In the methane barn, the researchers fed control groups of animals (fed no biochar) and test groups of animals (fed three different types of biochar, all of which accounted for 1% of the ration). As with the previous experiment, the researchers fed both a growing diet and a finishing diet.
For all three types of biochar – and for both diets for all three types of biochar – there was “not much significant difference” in methane emissions between the diet with biochar vs. the diet without biochar, Wilson said.
Emissions of methane and carbon dioxide were “near identical,” both in terms of grams per day and grams per kilogram of dry matter intake.
Wilson is in the process of creating a methane emissions research project where biochar is 0.5% of the feed.
Using biochar as a feed supplement is “not as promising as we had hoped,” she said. However, biochar may have different benefits in the livestock industry, according to other studies done by Wilson and her team.
“Pen amendment and manure amendment is looking much more promising at this point,” she said.
In feedlots, 82% to 88% of nitrogen and phosphorus in feed gets excreted. If properly managed, those nutrients can be recaptured and reused in agriculture.
In this experiment, biochar made from eastern red cedar was spread on the surface of feedlot pens. The study was divided into a winter feeding period and a summer feeding period. Because biochar was used as a pen amendment, there were no restrictions from the FDA.
The study was set up to measure both animal performance and nutrient retention in the manure.
In the winter study, there was no change in performance. However, there was an increase in the amount of nitrogen measured in manure accumulated in a pen with biochar as compared to the control pens, with no biochar spread.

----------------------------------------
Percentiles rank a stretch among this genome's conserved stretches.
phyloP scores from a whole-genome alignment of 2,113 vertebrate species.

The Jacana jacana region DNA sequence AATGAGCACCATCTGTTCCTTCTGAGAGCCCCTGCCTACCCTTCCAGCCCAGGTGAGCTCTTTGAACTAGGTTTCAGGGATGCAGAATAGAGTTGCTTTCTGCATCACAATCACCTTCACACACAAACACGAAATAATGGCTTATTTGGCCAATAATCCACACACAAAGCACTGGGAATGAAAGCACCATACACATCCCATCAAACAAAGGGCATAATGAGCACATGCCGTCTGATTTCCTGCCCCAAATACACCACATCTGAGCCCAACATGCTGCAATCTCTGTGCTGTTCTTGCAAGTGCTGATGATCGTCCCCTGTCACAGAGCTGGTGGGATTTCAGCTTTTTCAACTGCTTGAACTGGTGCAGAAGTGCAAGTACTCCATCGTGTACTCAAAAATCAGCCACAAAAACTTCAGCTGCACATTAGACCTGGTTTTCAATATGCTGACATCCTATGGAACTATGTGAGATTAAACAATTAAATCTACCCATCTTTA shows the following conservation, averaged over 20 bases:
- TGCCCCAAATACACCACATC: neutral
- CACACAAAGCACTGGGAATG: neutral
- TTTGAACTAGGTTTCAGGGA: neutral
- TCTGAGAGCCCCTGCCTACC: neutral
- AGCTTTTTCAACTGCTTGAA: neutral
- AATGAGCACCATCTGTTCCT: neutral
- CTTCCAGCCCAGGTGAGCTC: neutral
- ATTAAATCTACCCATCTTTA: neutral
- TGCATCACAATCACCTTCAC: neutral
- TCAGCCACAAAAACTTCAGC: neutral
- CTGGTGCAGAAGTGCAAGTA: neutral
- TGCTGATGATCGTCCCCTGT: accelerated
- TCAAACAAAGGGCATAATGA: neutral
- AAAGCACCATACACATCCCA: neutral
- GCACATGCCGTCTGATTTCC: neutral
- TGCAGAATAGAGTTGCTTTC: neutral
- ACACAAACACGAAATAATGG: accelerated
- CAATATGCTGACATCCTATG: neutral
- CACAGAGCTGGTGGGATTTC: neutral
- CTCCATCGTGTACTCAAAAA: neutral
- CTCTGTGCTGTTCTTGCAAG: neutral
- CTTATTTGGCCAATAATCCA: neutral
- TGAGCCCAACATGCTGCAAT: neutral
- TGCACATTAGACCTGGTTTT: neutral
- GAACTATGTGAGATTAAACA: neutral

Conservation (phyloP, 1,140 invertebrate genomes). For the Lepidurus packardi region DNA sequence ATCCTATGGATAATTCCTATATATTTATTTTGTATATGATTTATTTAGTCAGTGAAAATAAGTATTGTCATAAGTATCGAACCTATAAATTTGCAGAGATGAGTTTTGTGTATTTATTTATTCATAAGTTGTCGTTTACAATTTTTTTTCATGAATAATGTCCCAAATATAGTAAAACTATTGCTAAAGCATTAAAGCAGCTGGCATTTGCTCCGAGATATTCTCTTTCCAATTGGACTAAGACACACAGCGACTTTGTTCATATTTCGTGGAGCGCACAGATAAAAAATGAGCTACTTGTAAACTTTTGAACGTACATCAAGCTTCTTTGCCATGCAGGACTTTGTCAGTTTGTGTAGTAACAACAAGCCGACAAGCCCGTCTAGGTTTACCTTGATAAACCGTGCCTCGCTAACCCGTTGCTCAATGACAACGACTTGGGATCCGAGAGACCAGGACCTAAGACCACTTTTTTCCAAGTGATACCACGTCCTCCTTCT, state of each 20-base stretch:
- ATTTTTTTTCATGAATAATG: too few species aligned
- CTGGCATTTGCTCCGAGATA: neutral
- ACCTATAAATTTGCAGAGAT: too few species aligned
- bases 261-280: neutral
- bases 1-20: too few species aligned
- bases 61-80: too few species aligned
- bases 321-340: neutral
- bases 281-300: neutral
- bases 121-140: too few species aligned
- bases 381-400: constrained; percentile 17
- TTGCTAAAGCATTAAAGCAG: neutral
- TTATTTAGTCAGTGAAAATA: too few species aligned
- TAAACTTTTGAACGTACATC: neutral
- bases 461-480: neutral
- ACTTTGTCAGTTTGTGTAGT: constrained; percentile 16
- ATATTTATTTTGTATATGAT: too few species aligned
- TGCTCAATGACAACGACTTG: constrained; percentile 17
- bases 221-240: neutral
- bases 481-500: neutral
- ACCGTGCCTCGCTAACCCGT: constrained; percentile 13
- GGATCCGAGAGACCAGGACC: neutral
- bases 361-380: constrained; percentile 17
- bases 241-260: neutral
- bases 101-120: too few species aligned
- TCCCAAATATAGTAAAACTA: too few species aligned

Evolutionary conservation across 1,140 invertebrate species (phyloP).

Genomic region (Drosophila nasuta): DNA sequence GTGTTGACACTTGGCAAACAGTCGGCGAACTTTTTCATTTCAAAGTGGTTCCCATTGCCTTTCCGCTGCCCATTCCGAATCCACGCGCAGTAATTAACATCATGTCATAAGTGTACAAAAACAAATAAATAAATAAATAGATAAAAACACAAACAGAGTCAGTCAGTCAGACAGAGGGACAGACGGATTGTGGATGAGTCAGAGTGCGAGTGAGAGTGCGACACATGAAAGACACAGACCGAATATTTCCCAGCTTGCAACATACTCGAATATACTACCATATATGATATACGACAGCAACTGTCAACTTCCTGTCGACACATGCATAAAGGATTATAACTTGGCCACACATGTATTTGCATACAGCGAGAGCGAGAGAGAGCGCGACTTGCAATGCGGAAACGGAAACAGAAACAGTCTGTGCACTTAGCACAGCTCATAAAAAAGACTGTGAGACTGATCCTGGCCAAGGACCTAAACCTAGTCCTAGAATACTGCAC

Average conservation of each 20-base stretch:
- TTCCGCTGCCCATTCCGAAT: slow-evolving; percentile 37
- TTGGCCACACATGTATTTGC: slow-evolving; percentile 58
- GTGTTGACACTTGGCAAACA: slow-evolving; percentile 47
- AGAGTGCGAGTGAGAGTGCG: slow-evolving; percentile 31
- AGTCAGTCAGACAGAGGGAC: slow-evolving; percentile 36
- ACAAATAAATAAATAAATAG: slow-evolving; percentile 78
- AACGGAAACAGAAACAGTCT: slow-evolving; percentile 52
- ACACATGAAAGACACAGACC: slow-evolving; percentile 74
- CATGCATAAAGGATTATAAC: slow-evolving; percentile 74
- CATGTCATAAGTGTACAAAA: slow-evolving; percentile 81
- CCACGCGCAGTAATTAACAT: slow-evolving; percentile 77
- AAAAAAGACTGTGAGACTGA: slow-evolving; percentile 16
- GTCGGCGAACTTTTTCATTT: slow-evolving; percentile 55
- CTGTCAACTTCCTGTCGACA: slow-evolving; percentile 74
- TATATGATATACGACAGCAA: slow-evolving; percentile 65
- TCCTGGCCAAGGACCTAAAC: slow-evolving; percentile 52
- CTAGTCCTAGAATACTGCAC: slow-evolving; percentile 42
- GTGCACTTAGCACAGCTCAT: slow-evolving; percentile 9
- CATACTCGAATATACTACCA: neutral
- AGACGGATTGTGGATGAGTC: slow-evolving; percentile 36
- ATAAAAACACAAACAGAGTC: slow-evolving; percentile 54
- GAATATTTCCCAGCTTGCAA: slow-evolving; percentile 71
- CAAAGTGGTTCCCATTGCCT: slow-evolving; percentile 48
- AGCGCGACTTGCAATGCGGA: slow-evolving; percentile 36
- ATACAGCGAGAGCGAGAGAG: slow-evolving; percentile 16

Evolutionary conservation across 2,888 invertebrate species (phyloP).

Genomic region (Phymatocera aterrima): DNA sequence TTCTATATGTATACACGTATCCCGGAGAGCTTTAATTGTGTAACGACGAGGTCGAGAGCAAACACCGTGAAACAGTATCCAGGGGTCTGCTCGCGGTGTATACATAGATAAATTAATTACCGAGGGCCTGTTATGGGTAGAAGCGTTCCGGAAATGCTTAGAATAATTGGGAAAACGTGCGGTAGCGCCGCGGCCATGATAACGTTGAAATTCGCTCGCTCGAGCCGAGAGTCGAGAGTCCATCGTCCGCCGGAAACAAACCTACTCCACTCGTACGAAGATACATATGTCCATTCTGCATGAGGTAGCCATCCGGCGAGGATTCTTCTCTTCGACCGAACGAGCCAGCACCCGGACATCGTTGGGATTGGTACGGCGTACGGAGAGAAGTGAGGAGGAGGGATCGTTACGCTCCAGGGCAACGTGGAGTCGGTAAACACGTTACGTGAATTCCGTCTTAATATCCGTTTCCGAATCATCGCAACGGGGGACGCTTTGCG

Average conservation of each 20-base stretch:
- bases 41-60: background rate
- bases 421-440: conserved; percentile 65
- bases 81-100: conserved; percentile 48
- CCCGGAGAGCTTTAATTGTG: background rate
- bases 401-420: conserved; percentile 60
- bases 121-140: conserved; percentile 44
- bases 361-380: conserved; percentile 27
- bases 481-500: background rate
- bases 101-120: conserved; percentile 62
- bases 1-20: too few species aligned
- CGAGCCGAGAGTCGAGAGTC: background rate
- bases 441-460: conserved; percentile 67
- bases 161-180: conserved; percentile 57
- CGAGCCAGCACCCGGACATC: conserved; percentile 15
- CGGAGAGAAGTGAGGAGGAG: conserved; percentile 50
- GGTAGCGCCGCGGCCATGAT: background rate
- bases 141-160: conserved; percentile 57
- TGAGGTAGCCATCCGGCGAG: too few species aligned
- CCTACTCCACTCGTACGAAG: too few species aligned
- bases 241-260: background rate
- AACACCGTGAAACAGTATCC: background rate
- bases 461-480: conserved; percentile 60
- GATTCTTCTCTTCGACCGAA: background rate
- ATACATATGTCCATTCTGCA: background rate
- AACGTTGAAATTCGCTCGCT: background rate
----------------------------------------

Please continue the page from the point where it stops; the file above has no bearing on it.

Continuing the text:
The summer study had “surprising” results, Wilson said. There was a 17 kg improvement in body weight in the pens with biochar as control pens – overall, a 4.5% improvement in efficiency.
“The wheels started turning,” Wilson said. “We asked ourselves ‘How could this happen?’ We think it’s related to mud. With biochar, there’s less mud, so the animals use less energy” to walk through the pen.
There was no difference in the amount of nutrients in the manure in the control vs. the test pens, though the biochar pens did seem to clean up better with less removal of soil.
When it comes to feeding biochar, Wilson said, “If we do want to feed it, we have to be cognizant of meat quality and safety issues.” Also, the “bottom line is it doesn’t seem to affect digestibility or performance. However, it also shows no sign of reducing methane.”
As a manure amendment, biochar had the unexpected benefit of increased performance and better pen integrity. What’s more, when applying manure with biochar to fields, the biochar will help improve the soil as well.
by Karl H. Kazaks